Wednesday, September 15, 2010

Using and Abusing History for Political Gain

When people don't know their history, it's easy for others to twist it to their own ends.  And twisting of history is done across the board, from left to right.  But at this point in "history" the most egregious abuses of history are coming from the right, especially the Christian Right. 

People like David Barton make a living taking truths and facts and twisting them to suit their own needs.  At the same time, on the left, there are those who in answer swing the pendulum to the other side. 

History gets twisted for two reasons -- most Americans don't know much about history.  History is considered passe and boring -- and truth be told many history teachers, especially in high school, tend to be boring.  In part that's because schools don't value history, since it's not on the standardized tests, so why hire the brightest and best historians, when you have a coach needing to fill time (a pet peeve of mine -- though by and large my HS history teachers were pretty good, even if they were coaches).  

Well, as many of you may know, Glen Beck has stepped into the Christian Nation arena -- though his "orthodoxy" should be suspect to many of his followers.  At his recent rally he announced the formation of a "Black Robe Brigade," a reference to a term used by British soldiers for clergy who backed the American Revolution.  Well, now that we're to embrace all things patriot, let's get the clergy involved.  And so, Beck announced that he had recruited an ecumenical band of clergy in support of his cause to take back America -- something that sounds strangely familiar to campaigns of the 1970s. 

So, what should we make of all of this?  I appreciate Scot McKnight giving his Jesus Creed column over to historian John Fea of Messiah College.  Fea who has a new book out, one that I've just learned about, which deals with the Christian America phenomena.  Entitled Was America Founded as a Christian Nation: A Historical Introduction, it should help answer some of the continuing misinformation. 

In this essay, Fea offers a cogent response to the ruckus, noting that there is truth to some of the statements, but they're half-truths since they don't deal with the other side of the question.  He notes for instance that few of the Founders were pure Deists, but many were Unitarians.  Just because Washington uses God in speeches doesn't mean that Washington believed that the United States was a Christian Nation, and just because Woodrow Wilson declared America a Christian Nation, doesn't mean that he is correct in his assessment -- at least theologically.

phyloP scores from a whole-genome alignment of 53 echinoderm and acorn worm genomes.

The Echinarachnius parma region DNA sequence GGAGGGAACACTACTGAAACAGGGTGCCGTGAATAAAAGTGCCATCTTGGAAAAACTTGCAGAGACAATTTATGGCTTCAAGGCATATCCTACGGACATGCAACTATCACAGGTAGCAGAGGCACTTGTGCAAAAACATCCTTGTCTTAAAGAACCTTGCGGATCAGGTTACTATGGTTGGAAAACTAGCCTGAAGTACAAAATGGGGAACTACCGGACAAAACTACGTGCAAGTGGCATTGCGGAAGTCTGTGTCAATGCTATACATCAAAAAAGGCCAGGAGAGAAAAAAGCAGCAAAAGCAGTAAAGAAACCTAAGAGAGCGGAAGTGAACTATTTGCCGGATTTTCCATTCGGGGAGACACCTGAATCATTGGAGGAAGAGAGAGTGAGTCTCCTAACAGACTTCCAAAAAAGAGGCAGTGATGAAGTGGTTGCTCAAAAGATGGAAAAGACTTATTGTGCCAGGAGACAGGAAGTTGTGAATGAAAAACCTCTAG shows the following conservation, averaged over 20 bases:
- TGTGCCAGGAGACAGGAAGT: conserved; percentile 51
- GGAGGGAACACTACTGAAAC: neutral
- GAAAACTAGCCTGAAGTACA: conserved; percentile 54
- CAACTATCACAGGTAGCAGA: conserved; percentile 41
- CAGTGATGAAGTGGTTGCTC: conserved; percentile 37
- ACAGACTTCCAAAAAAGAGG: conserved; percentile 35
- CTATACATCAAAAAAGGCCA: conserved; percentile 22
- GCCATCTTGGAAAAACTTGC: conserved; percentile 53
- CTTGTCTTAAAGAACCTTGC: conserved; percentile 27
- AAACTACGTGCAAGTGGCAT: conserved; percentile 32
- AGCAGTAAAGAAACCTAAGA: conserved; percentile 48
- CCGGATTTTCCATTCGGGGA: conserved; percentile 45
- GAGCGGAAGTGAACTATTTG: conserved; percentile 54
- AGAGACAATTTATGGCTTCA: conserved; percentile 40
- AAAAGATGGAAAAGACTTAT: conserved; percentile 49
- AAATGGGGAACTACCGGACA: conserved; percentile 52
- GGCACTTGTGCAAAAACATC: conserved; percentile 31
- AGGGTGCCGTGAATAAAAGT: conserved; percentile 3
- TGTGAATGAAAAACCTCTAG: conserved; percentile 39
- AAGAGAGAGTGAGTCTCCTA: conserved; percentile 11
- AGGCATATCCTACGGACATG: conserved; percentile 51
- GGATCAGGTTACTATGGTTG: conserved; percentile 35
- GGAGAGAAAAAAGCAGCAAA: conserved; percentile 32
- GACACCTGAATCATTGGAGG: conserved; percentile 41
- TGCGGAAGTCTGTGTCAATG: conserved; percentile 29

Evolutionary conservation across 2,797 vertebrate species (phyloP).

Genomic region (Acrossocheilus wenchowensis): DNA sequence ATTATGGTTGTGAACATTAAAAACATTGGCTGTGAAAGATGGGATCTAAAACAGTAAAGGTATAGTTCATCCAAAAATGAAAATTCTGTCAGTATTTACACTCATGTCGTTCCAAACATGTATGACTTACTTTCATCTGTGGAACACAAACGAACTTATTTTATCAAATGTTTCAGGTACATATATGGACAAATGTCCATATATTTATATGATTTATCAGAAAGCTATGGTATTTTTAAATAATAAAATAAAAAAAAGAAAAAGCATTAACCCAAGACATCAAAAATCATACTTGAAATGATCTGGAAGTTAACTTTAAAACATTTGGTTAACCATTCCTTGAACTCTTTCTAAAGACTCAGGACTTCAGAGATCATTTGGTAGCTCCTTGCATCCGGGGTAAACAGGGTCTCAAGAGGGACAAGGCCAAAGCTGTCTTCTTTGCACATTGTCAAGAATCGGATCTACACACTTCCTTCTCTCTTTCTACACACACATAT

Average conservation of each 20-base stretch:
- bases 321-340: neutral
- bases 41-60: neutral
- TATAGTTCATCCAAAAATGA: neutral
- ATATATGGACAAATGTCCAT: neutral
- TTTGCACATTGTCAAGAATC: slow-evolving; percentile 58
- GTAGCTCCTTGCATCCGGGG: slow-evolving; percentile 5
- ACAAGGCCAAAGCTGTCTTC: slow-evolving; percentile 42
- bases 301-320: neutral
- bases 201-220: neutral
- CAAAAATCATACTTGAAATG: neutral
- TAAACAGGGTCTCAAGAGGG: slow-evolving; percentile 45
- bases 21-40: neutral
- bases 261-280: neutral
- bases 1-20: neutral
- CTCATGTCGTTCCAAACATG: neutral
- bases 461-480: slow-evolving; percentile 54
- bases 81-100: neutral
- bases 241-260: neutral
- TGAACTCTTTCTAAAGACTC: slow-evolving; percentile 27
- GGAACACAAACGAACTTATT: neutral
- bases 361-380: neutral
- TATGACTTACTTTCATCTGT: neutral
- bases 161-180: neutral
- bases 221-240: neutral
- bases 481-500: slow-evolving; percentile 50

John Fea writes:

There is a lot of misinformation out there.  Not everything Barton, or Peter Marshall, or the Genesis of America people say is wrong, but it is twisted and presented in such a way that does not account for the complexity and fullness of the past.  Historians concerned with the integrity of the past and the integrity of their work must also note that John Adams rejected the doctrine of the Trinity.  They should mention that George Washington deliberately avoided taking communion.  They must also tell the whole truth about the so-called “Black Regiment.” Most of these clergymen were blatantly anti-Catholic.  Others blurred Biblical teachings on freedom (from sin) with political teachings on freedom (from George III).  These Christian America pundits tell just one side of the story because the so-called “rest of the story” does not suit their political needs in the present.  This is what I mean by indoctrination by historian example.  This is history at its worst!
We who are historians and we who are clergy need to know our history, and be able to help our people understand the nuances of history.  America at its founding was neither as secular as some on the left would have us believe, nor as evangelical Christian as others on the right would have us believe.  It's likely that many of the Founders would be quite happy to worship in our more liberal churches, but that's really not the point.  What is most important is that we must not allow history to be left to the hands who would use it simply for purposes of indoctrination!


James said...

Amen! Another example of twistin history is those that take "taxation without representation" out of context. The colonists were fighting against an aristocracy (that owned the government) that taxed the people for their own benefit. The rich were getting richer through the taxation of the working class. It was not taxation to provide infrastructure that benefited the citizenry nor was it taxation to support those struggling simply to live. It was taxation that took from the poor to maintain the rich! The aristocracy of today are the wealthy corporations, their executive staff and supporting boards (and most, if not all, politicians).

Pastor Bob Cornwall said...

James, and taxation to provide for an army to control the people as well!

Rial Hamann said...

"Those who do not learn from history are condemed to repeat it"

And to learn, we MUST study it.

Peter J Walker said...

Well said! We need to know our history - both theological and ecclesial, AND cultural and political. Otherwise we're tools and pawns, bound to be manipulated, misrepresented, exploited or twisted into participating in the diabolical, corporate, Robber Baron shenanigans of free-market cronies we never intended...